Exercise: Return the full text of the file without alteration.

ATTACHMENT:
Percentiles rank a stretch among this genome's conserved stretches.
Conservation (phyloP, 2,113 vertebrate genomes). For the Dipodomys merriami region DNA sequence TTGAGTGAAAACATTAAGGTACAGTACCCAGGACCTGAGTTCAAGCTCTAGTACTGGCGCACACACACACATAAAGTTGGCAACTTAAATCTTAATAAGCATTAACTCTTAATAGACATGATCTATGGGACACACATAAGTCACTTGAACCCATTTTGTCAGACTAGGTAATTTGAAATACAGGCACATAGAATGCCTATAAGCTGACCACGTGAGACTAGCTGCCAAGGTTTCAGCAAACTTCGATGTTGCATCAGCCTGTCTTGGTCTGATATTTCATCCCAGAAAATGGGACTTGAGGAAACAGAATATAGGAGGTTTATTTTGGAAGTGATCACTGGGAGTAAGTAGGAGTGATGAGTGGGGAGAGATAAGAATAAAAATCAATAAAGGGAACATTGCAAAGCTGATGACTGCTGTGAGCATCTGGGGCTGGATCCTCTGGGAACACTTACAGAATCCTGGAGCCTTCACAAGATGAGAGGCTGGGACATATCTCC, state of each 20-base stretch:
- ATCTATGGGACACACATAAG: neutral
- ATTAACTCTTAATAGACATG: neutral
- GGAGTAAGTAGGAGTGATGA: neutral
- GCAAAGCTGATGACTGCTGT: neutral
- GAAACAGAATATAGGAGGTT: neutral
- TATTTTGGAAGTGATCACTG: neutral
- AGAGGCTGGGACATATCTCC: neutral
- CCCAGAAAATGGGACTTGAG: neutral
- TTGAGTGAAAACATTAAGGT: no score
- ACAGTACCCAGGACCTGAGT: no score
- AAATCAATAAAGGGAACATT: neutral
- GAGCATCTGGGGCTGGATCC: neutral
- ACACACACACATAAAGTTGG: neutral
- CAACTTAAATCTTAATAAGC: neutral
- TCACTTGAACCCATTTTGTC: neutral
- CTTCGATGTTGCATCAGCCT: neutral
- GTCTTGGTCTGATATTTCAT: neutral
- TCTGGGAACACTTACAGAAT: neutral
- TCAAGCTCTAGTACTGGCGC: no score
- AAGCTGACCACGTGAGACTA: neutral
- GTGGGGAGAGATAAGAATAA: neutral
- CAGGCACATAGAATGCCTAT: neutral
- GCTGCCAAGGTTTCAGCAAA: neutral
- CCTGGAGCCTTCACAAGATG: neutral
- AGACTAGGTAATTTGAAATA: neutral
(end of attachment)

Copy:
Percentiles rank a stretch among this genome's conserved stretches.
Conservation (phyloP, 2,113 vertebrate genomes). For the Dipodomys merriami region DNA sequence TTGAGTGAAAACATTAAGGTACAGTACCCAGGACCTGAGTTCAAGCTCTAGTACTGGCGCACACACACACATAAAGTTGGCAACTTAAATCTTAATAAGCATTAACTCTTAATAGACATGATCTATGGGACACACATAAGTCACTTGAACCCATTTTGTCAGACTAGGTAATTTGAAATACAGGCACATAGAATGCCTATAAGCTGACCACGTGAGACTAGCTGCCAAGGTTTCAGCAAACTTCGATGTTGCATCAGCCTGTCTTGGTCTGATATTTCATCCCAGAAAATGGGACTTGAGGAAACAGAATATAGGAGGTTTATTTTGGAAGTGATCACTGGGAGTAAGTAGGAGTGATGAGTGGGGAGAGATAAGAATAAAAATCAATAAAGGGAACATTGCAAAGCTGATGACTGCTGTGAGCATCTGGGGCTGGATCCTCTGGGAACACTTACAGAATCCTGGAGCCTTCACAAGATGAGAGGCTGGGACATATCTCC, state of each 20-base stretch:
- ATCTATGGGACACACATAAG: neutral
- ATTAACTCTTAATAGACATG: neutral
- GGAGTAAGTAGGAGTGATGA: neutral
- GCAAAGCTGATGACTGCTGT: neutral
- GAAACAGAATATAGGAGGTT: neutral
- TATTTTGGAAGTGATCACTG: neutral
- AGAGGCTGGGACATATCTCC: neutral
- CCCAGAAAATGGGACTTGAG: neutral
- TTGAGTGAAAACATTAAGGT: no score
- ACAGTACCCAGGACCTGAGT: no score
- AAATCAATAAAGGGAACATT: neutral
- GAGCATCTGGGGCTGGATCC: neutral
- ACACACACACATAAAGTTGG: neutral
- CAACTTAAATCTTAATAAGC: neutral
- TCACTTGAACCCATTTTGTC: neutral
- CTTCGATGTTGCATCAGCCT: neutral
- GTCTTGGTCTGATATTTCAT: neutral
- TCTGGGAACACTTACAGAAT: neutral
- TCAAGCTCTAGTACTGGCGC: no score
- AAGCTGACCACGTGAGACTA: neutral
- GTGGGGAGAGATAAGAATAA: neutral
- CAGGCACATAGAATGCCTAT: neutral
- GCTGCCAAGGTTTCAGCAAA: neutral
- CCTGGAGCCTTCACAAGATG: neutral
- AGACTAGGTAATTTGAAATA: neutral